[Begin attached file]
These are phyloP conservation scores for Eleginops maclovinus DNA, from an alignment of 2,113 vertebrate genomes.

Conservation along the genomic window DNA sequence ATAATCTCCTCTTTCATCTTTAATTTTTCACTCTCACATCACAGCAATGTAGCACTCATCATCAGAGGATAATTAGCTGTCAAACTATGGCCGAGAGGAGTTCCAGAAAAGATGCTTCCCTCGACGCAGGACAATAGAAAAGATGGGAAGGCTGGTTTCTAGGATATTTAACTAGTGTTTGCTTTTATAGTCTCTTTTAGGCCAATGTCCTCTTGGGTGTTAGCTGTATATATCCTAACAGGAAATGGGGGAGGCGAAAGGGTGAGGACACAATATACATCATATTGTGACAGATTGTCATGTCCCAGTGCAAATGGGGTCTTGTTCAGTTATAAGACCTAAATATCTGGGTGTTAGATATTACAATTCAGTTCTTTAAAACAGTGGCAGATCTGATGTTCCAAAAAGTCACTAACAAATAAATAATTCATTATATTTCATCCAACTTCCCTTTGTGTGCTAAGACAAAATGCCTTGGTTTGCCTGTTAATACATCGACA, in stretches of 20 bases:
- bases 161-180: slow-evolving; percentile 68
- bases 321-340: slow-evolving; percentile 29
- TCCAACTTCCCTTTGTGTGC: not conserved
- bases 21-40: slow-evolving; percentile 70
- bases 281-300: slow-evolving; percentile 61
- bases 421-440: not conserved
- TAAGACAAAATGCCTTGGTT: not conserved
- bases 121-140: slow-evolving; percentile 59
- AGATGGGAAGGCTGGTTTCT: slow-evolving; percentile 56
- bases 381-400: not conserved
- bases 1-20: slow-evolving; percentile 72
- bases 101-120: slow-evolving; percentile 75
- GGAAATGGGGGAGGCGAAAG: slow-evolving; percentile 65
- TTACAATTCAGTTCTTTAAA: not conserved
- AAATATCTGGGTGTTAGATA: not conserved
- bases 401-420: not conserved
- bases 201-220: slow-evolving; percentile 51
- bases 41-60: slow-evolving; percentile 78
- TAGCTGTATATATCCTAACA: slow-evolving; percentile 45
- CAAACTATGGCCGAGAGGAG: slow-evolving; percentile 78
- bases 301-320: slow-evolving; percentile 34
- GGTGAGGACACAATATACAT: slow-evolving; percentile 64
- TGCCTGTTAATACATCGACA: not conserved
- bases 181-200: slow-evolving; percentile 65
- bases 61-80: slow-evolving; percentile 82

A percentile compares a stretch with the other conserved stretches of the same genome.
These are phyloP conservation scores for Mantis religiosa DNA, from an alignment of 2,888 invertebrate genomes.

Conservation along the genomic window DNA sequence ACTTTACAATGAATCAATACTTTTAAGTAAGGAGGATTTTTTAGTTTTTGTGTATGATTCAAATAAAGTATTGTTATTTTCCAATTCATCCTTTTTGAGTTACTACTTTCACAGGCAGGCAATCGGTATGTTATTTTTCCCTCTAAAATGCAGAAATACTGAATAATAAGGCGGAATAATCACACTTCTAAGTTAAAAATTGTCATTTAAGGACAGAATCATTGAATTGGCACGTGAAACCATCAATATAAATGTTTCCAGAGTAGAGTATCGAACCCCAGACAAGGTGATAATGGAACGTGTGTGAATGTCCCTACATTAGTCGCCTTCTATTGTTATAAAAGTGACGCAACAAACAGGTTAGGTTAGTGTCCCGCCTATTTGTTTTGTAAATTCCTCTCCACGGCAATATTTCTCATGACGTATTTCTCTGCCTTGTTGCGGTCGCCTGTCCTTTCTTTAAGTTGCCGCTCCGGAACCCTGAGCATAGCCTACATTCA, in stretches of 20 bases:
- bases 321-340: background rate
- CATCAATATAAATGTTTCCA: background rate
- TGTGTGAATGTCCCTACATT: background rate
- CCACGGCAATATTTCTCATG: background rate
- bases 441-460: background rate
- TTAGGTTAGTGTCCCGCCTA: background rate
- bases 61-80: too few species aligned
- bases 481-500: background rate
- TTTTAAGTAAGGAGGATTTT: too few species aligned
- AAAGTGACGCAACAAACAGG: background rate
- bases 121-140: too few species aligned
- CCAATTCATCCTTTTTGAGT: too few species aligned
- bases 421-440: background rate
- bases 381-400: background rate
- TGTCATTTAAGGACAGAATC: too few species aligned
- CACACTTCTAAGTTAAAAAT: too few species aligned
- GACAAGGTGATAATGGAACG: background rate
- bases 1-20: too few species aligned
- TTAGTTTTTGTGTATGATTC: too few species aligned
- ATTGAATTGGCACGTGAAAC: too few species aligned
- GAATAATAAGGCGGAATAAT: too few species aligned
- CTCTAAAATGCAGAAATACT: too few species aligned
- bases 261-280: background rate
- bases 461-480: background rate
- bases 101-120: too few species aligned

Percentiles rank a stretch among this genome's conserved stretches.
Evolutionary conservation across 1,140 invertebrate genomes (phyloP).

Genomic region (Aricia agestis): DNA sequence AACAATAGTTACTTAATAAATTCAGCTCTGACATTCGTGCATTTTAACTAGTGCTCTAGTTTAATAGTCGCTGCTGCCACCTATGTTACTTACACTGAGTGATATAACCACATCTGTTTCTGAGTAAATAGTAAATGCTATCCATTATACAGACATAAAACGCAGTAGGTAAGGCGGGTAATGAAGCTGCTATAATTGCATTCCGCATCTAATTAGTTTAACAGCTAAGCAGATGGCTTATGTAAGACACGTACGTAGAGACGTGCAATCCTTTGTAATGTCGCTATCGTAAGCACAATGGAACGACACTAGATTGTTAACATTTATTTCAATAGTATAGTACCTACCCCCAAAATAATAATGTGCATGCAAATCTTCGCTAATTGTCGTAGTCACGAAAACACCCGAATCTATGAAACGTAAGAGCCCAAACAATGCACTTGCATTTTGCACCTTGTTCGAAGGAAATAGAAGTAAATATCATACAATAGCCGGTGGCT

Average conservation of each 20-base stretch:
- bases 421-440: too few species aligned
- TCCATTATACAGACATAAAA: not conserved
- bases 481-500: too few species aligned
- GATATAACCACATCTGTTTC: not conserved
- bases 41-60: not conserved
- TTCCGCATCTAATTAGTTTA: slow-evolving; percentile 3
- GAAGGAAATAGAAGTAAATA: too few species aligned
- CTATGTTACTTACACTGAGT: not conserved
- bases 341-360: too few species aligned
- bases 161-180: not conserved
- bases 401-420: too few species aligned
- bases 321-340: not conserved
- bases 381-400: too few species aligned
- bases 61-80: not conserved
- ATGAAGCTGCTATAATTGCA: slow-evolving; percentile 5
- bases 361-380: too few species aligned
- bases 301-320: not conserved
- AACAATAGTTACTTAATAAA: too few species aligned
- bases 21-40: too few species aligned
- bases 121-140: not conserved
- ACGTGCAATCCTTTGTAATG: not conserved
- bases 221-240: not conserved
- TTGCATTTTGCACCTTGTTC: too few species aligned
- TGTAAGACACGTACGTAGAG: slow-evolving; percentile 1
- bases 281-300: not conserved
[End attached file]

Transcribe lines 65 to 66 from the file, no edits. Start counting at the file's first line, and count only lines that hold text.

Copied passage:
- TTCCGCATCTAATTAGTTTA: slow-evolving; percentile 3
- GAAGGAAATAGAAGTAAATA: too few species aligned